As Brits were forced to stay home at the height of Covid, the shift to shop local has been undeniable, but would it have happened as quickly, if at all without the pandemic?
Shirley said: “The shift to shop local and shop small was inevitable, but has been accelerated by the pandemic.”
From VistaPrint research, she stated that for over two thirds of Brits, the pandemic has shown them how important small businesses are to society and are pledging their support to them, as opposed to big high street chains.
“We know that supporting small businesses is increasingly important to the younger generation and our next cohort of customers, 49 per cent of 18-24-year-olds are
planning to support small businesses more post-pandemic,” Shirley said.
“The pandemic has also birthed a new generation of entrepreneurs and makers who have used the pandemic to kickstart a side hustle.
“In addition to this, we’re also seeing an increase of consumers wanting products and one-of-a-kind pieces that are sustainably made and ethically sourced.”
She also highlighted how the research revealed that Gen-Z shoppers were willing to spend up to 10 per cent more on sustainable products, and that shopping locally reduces one’s carbon footprint across everything from transport to logistics miles.
For those retailers still situated at major shopping destinations, Minkow said they could still entice shoppers back. However, new methods would be needed.
“The reality is that consumers’ evolved shopping behaviours have moved them past the traditional high street retailers,” she explained.
“The high street isn’t going away, but the type of occupants will change.
“The future of the high street lies in connected retail approaches and niche specialty stores, where physical stores complement an online offering, versus the other way around.
“Now that consumers are more comfortable ordering online and picking up in person, many brick and mortar stores would serve best as micro fulfilment centres or appointment-only platforms centring on the personalised customer service experience (via virtual consultations or in-person post-lockdown).”
Minkow added that the stakes would be higher than ever for physical stores to be destinations for shoppers and that consumers would want to either ensure their mission-driven purchase path is efficient and successful or enjoyable and experiential.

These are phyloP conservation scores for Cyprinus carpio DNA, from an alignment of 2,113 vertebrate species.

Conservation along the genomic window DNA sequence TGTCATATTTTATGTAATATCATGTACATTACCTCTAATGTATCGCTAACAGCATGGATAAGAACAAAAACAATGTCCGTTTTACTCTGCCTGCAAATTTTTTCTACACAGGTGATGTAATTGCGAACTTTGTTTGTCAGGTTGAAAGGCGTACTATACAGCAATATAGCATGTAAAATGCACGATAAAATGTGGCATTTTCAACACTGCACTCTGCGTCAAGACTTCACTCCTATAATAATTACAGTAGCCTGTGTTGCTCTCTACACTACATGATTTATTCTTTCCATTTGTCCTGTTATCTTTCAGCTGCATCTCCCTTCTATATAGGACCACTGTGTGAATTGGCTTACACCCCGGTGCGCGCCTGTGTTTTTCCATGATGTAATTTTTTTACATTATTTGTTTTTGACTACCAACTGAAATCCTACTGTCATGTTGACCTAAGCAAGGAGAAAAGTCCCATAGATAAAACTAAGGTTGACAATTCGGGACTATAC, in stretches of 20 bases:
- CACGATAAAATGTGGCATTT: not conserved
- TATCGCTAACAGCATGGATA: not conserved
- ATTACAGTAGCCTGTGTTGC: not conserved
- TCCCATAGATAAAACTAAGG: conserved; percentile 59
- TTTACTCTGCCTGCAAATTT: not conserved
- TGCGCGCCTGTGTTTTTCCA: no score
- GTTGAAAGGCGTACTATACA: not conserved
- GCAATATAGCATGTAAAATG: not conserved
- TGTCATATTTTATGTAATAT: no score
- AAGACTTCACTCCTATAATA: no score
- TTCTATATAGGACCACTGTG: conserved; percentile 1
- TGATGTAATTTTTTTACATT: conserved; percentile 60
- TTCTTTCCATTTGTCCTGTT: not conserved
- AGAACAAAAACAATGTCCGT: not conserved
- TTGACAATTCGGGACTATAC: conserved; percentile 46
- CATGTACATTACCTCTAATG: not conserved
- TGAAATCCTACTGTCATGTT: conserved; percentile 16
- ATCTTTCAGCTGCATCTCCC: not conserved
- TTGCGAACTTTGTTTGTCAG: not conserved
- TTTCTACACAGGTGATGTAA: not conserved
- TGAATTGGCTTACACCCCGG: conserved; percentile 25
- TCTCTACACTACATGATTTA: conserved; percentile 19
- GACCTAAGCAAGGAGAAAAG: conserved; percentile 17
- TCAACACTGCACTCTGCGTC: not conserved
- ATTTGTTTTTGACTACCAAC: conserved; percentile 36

James Morris-Manuel, EMEA managing director at Matterport, added that experiential retail will be a driving force in capturing shoppers on the streets.
“Experiences are a differentiator to enabling survival in retail – while much has been made of the boom in ecommerce, shops provide an engaging connection that brings products to life in ways that ecommerce websites cannot,” he told Retail Gazette.
One example of this is when retailer embrace extended reality (XR) – virtual, mixed, and augmented reality environments generated by technology – to differentiate themselves through digital-first experiences.
Using 3D scanning technology, retailers can create a digital twin, a virtual replica of a physical store environment, to create 3D virtual tours that bring stores to life online. The approach unlocks extensive opportunities for a virtual retail experience that sits parallel to that of an in-person experience.
“Using integrated eCommerce within virtual tours of stores and showrooms such as those of Nike and Nissan, retailers can also easily showcase products in exciting and immersive ways to a global audience by integrating video, links to buy, and embedded tags that provide customers with product information such as specifications and features, to optimise the decision-making process,” Morris-Manuel said.
He added that by guiding customers every step of the way, it is just like having a sales representative there to offer advice all without needing to leave the virtual environment to create a customer-first experience.
He also stated that this would be a key element in retaining consumers within physical retail at key shopping destinations.